Emilio de' Cavalieri "gentiluomo romano": His Life and Letters, His Role as Superintendent of All the Arts at the Medici Court, and His Musical Compositions. .
(Historiae Musicae Cultores, 86.) Florence: Leo S. Olschki, 2001. 551 PP. + 12 color and 52 b/w pls. index, append. bibl. [euro]76.95. ISBN: 88-222-4969-0.
In 1993 Warren Kirkendale published The Court Musicians in Florence during the Principate of the Medici (Olschki), a comprehensive compendium of all the known archival documentation on the musicians, as well as the artists and men of letters, regularly employed by the Medici Grand Dukes from Cosimo I to Gian Gastone. The scholar who sought information on one of the late sixteenth century's most eminent figures to enjoy such patronage -- Emilio de' Cavalieri -- found, however, merely his first and last payroll dates, with the note that a separate publication on him was in preparation by the author. The present book thus completes that earlier study. Kirkendale assumes the reader's familiarity with the earlier volume (he notes in the preface that the two should be used together), and the format here is similar to the (far briefer) entries in Court Musicians. Thus, for example, Emilio de' Cavalieri begins without an introduction by presenting the known information about the Cavalieri family, and then moves on to discuss the records for the life of Emilio himself, with sections devoted to particular aspects of his career and his artistic production. The book aims for the presentation of evidence rather than a narrative synthesis, though it is hardly devoid of analysis. Its extensive appendices include the libretto of Cavalieri's famous Rappresentazione di anima e di corpo, a catalog of Cavalieri's letters, a lengthy section of excerpts from letters and documents containing references to Cavalieri, documentation on organ building in which Cavalieri was involved (including a substantial discussion of the era's interest in the enharmonic genus), a genealogy of the family, and addenda to Court Musicians in Florence, as well as a full collection of illustrations.
Cavalieri has long been noted for his involvement with the musical dramas that came to be known as opera. His precise role in that development was already under debate in the seventeenth century; Kirkendale, in laying the evidence before the reader, builds a clear case for the centrality of Cavalieri's contributions. Yet Kirkendale's goals, presented in his conclusion, are far broader, for he argues that Cavalieri's career needs to be seen not only in this particular context but in several others as well. Cavalieri was a member of one of Rome's most prominent families. His own connections with the Medici developed during Ferdinando's time in Rome as cardinal, and the need for Florentine influence in Rome and Roman politics contributed to his continuing importance to Ferdinando. Familial connections with the art world dated back at least to his father Tommaso's relationship with Michelangelo. The sources of his musical training are unknown, though in Rome he was involved in planning and organizing musical perf ormances in the confraternity of the Oratorio del SS. Crocifisso at S. Marcello. Shortly after Ferdinando succeeded to the duchy of Tuscany, Cavalieri was named (1588) to a unique position, in charge of both musicians and artists at court. His post demonstrates an interest in Florence in thinking about musical performance and the visual arts together in a sustained manner. Cavalieri served not only as artistic director, planner, and manager, but also as a composer. His musical dramas were performed both there and in Rome, where he returned at the end of his life.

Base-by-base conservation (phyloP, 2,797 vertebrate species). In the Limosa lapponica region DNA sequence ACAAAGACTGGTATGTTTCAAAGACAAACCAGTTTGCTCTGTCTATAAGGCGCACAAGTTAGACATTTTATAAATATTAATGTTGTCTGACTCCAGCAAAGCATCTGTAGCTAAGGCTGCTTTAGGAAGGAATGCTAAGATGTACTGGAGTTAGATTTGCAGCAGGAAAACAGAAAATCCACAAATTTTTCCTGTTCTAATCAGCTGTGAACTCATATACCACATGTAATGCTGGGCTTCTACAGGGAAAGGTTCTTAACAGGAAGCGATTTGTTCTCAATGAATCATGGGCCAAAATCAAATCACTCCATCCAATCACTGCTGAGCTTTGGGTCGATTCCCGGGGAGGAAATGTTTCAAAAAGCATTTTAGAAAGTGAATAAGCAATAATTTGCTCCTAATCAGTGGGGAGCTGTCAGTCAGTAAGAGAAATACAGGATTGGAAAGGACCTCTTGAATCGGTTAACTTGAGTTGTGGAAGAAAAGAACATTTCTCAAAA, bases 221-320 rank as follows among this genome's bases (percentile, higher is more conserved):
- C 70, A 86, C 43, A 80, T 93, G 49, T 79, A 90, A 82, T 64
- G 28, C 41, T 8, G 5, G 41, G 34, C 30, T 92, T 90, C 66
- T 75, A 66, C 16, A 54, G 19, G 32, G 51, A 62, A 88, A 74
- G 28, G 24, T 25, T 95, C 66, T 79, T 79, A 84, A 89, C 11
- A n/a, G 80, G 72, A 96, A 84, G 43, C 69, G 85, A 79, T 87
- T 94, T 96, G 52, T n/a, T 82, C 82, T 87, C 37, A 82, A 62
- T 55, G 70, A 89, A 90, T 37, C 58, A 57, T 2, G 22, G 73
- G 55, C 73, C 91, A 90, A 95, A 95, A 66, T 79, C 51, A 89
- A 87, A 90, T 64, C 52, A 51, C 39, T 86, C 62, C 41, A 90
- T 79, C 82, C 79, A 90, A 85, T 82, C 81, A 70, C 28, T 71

Kirkendale discusses Cavalieri's surviving compositions--the Lamentations of Jeremiah, other responsories, and the Anima e corpo--in some detail, and examines closely the evidence for Cavalieri's lost pastorales, which he identifies as the earliest works that might bear the term opera. He is convincing in his argument that in order for Cavalieri's importance, creativity, and impact to be understood, he needs to be seen in all of these contexts at once: as humanist and man of letters, artistic patron and collector, creative director, manager, political actor, devoted Christian. This book provides scholars with the means to do so, and Kirkendale takes them a considerable way in such an enterprise. It should serve as an indispensable research tool for scholars examining any aspect of the era's court culture.
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|Author:||Moyer, Ann E.|
|Article Type:||Book Review|
|Date:||Mar 22, 2003|
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